Public Performance of movies and other media

Have you wanted to show a movie to your friends on campus?  Have you thought about hosting a film festival or viewing club?  If you are showing a film to your class, do you also want to invite others who are not in the class?

I want to be sure you are aware of the copyright restrictions on public performance of videos and movies. The copyright law not only grants copyright owners the authority to determine when copies can be made, it also grants them the right to determine how and when works can be performed in public. The materials we have in the library and materials that you borrow from other libraries or video stores usually are usually licensed for home use only. If you plan a public performance, you are expected to obtain permission from the copyright owners. The copyright law provides broad permission to use these video recordings in classroom settings, but these provisions are typically not interpreted to include performances where others are invited to a viewing.

  • If you are showing a film or video on campus  (except when showing it to the students enrolled in your class) you are expected to obtain performance rights for the work. Student Activities regularly gets performance rights for Film Board offerings, for example. If you are showing movies to a public audience without permission, whether or not you charge a fee, you may be violating the copyright owner’s public performance rights.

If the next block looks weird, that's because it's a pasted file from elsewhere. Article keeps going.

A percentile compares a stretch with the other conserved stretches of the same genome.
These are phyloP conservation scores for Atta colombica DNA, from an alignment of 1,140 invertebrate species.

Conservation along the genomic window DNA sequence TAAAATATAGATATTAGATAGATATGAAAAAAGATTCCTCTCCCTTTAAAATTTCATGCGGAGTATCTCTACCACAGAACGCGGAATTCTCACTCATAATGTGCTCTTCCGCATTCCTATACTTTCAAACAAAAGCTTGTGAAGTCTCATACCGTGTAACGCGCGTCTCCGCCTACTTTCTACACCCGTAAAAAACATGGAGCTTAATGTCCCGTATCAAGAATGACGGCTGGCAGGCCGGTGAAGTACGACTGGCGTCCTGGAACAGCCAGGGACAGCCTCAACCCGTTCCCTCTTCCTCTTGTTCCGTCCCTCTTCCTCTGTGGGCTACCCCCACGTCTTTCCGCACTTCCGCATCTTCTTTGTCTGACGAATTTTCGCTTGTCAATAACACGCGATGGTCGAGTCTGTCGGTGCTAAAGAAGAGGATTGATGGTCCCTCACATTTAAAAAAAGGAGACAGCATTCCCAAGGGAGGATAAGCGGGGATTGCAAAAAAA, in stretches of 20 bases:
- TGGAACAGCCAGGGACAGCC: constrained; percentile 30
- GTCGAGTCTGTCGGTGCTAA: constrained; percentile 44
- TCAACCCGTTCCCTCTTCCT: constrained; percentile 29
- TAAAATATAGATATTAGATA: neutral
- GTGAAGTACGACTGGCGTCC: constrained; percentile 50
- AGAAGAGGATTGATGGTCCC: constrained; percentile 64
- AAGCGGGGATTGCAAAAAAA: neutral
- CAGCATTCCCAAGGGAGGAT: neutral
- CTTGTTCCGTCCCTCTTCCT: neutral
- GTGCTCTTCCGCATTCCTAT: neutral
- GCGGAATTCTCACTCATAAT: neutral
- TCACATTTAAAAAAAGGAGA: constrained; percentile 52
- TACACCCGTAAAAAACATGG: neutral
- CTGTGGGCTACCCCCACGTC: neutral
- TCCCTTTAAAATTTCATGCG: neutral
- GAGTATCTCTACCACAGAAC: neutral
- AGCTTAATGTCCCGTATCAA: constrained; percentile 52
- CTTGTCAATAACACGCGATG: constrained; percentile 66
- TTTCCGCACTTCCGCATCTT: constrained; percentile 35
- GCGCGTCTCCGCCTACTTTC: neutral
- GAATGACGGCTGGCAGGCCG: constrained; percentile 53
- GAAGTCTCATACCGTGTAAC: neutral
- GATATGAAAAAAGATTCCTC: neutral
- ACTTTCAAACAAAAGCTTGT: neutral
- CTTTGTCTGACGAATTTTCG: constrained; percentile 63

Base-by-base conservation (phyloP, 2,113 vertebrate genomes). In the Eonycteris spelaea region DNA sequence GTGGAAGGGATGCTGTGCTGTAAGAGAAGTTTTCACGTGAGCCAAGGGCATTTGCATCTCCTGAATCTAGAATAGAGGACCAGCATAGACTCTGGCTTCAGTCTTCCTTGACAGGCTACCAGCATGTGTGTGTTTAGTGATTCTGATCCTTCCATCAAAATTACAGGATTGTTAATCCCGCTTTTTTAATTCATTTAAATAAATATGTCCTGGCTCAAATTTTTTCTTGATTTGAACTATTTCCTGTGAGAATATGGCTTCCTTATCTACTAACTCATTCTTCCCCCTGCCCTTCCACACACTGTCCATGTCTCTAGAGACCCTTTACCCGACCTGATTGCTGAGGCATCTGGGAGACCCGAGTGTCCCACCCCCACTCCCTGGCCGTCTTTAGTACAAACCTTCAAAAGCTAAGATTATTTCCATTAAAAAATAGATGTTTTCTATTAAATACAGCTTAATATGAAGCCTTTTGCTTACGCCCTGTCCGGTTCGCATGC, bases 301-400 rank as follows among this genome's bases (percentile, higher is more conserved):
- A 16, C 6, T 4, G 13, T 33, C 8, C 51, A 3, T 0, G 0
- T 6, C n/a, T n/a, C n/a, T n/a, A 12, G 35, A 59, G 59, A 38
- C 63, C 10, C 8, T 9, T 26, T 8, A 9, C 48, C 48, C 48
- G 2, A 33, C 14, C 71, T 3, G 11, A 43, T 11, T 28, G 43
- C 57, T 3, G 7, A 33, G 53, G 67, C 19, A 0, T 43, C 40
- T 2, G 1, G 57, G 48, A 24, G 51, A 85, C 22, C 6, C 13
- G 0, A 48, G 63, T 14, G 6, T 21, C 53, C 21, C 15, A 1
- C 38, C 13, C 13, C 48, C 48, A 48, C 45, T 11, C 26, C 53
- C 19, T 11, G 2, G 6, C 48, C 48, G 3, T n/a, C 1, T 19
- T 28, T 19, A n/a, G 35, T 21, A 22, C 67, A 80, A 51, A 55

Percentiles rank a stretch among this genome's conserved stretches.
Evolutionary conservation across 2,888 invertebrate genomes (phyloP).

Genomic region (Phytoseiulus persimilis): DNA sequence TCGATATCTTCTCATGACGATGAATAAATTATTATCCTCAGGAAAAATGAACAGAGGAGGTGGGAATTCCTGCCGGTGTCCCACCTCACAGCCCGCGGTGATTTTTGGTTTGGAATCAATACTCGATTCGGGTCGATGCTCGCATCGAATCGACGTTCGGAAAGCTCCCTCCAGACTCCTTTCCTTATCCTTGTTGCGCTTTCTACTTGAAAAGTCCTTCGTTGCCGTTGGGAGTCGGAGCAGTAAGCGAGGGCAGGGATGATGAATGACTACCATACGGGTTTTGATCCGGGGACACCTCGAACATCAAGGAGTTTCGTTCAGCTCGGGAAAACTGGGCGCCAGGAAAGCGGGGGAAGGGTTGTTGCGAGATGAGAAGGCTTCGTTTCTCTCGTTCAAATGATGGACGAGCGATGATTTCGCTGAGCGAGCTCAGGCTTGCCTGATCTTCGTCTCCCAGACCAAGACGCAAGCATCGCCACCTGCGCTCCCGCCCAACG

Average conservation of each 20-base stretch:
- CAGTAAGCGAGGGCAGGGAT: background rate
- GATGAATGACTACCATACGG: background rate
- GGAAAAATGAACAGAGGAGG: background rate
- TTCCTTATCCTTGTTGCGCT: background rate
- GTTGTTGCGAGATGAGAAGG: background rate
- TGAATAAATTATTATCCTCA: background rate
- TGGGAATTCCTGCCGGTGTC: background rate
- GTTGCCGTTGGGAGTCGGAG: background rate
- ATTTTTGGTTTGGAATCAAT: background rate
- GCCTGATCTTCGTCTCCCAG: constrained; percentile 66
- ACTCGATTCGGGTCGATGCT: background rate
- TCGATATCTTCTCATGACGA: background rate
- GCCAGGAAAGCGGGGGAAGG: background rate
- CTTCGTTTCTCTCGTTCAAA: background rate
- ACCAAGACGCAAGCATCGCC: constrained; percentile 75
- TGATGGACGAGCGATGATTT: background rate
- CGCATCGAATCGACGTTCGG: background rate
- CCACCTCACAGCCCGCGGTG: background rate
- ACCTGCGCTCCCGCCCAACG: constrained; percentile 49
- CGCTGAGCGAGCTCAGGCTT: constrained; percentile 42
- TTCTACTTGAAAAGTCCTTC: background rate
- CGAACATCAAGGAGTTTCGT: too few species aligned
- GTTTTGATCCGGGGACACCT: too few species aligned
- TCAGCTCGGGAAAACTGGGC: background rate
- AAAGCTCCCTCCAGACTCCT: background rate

• When it can, the library obtains performance rights for films in its collections, and notes this in the online catalog record. This kind of license is often not available, especially for feature films, so performance rights must be obtained for each viewing.
  • If you show a film in public without permission, your activity may not be anonymous. Copyright owners or their agents may receive or review the notices you send out regarding your activities.
  • The potential risks are very large. You may receive a notice from the copyright owner along with an invoice for performance fees (which could be $500 to $1,500 or more), or you could be sued for copyright infringement.
  • Under certain provisions of the copyright law, library staff are prohibited from loaning materials if they understand that the materials may be used in a manner that violates copyright law, including a public showing without appropriate permission.
  • You are personally and individually responsible for your compliance with copyright law. The college cannot take responsibility for your behavior, defend you against a claim by a copyright owner, nor pay any fines or penalties that may result. If college officials receive a complaint about your activity we are required to take action.

The complete copyright policy of the college on the Web at:

The site includes links to the law and to additional information related to fair use. Members of the Research staff in Ladd Library can help you learn where to obtain performance rights. I will also gladly answer any questions you have.  Contact me at or call at 6274

Chris Schiff–Music and Arts Librarian


Spring 2016